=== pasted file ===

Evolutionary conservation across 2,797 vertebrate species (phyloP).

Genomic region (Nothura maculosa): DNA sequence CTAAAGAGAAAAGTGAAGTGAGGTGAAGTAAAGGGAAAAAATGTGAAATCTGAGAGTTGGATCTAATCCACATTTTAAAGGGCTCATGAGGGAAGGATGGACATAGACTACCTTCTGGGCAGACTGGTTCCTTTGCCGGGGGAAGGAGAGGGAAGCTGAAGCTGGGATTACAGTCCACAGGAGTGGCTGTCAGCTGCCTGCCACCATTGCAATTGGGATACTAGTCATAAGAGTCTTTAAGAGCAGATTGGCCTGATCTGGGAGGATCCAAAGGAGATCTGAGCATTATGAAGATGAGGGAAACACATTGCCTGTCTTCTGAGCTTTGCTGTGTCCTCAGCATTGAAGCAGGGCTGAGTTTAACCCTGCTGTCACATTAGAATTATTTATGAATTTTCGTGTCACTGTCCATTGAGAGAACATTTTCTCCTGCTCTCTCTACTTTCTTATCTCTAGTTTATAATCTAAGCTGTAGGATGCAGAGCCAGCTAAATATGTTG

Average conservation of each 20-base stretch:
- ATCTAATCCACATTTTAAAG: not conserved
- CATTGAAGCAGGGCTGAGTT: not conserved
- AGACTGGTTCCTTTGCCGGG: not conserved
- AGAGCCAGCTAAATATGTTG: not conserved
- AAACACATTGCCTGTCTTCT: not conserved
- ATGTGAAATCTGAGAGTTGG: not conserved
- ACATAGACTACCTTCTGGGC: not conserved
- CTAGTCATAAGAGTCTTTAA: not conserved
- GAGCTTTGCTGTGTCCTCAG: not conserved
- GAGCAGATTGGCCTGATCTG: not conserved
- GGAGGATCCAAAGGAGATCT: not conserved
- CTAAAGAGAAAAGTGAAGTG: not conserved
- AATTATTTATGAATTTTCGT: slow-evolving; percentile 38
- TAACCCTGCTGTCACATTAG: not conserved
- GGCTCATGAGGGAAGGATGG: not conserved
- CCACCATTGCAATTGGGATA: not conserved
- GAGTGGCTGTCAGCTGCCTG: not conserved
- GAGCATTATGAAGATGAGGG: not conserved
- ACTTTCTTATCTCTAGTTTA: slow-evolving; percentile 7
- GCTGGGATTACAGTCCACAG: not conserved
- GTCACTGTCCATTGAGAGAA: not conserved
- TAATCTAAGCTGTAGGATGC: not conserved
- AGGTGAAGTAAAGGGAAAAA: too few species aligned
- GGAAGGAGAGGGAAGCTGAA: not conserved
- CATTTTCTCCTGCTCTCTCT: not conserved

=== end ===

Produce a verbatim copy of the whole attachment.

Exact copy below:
Evolutionary conservation across 2,797 vertebrate species (phyloP).

Genomic region (Nothura maculosa): DNA sequence CTAAAGAGAAAAGTGAAGTGAGGTGAAGTAAAGGGAAAAAATGTGAAATCTGAGAGTTGGATCTAATCCACATTTTAAAGGGCTCATGAGGGAAGGATGGACATAGACTACCTTCTGGGCAGACTGGTTCCTTTGCCGGGGGAAGGAGAGGGAAGCTGAAGCTGGGATTACAGTCCACAGGAGTGGCTGTCAGCTGCCTGCCACCATTGCAATTGGGATACTAGTCATAAGAGTCTTTAAGAGCAGATTGGCCTGATCTGGGAGGATCCAAAGGAGATCTGAGCATTATGAAGATGAGGGAAACACATTGCCTGTCTTCTGAGCTTTGCTGTGTCCTCAGCATTGAAGCAGGGCTGAGTTTAACCCTGCTGTCACATTAGAATTATTTATGAATTTTCGTGTCACTGTCCATTGAGAGAACATTTTCTCCTGCTCTCTCTACTTTCTTATCTCTAGTTTATAATCTAAGCTGTAGGATGCAGAGCCAGCTAAATATGTTG

Average conservation of each 20-base stretch:
- ATCTAATCCACATTTTAAAG: not conserved
- CATTGAAGCAGGGCTGAGTT: not conserved
- AGACTGGTTCCTTTGCCGGG: not conserved
- AGAGCCAGCTAAATATGTTG: not conserved
- AAACACATTGCCTGTCTTCT: not conserved
- ATGTGAAATCTGAGAGTTGG: not conserved
- ACATAGACTACCTTCTGGGC: not conserved
- CTAGTCATAAGAGTCTTTAA: not conserved
- GAGCTTTGCTGTGTCCTCAG: not conserved
- GAGCAGATTGGCCTGATCTG: not conserved
- GGAGGATCCAAAGGAGATCT: not conserved
- CTAAAGAGAAAAGTGAAGTG: not conserved
- AATTATTTATGAATTTTCGT: slow-evolving; percentile 38
- TAACCCTGCTGTCACATTAG: not conserved
- GGCTCATGAGGGAAGGATGG: not conserved
- CCACCATTGCAATTGGGATA: not conserved
- GAGTGGCTGTCAGCTGCCTG: not conserved
- GAGCATTATGAAGATGAGGG: not conserved
- ACTTTCTTATCTCTAGTTTA: slow-evolving; percentile 7
- GCTGGGATTACAGTCCACAG: not conserved
- GTCACTGTCCATTGAGAGAA: not conserved
- TAATCTAAGCTGTAGGATGC: not conserved
- AGGTGAAGTAAAGGGAAAAA: too few species aligned
- GGAAGGAGAGGGAAGCTGAA: not conserved
- CATTTTCTCCTGCTCTCTCT: not conserved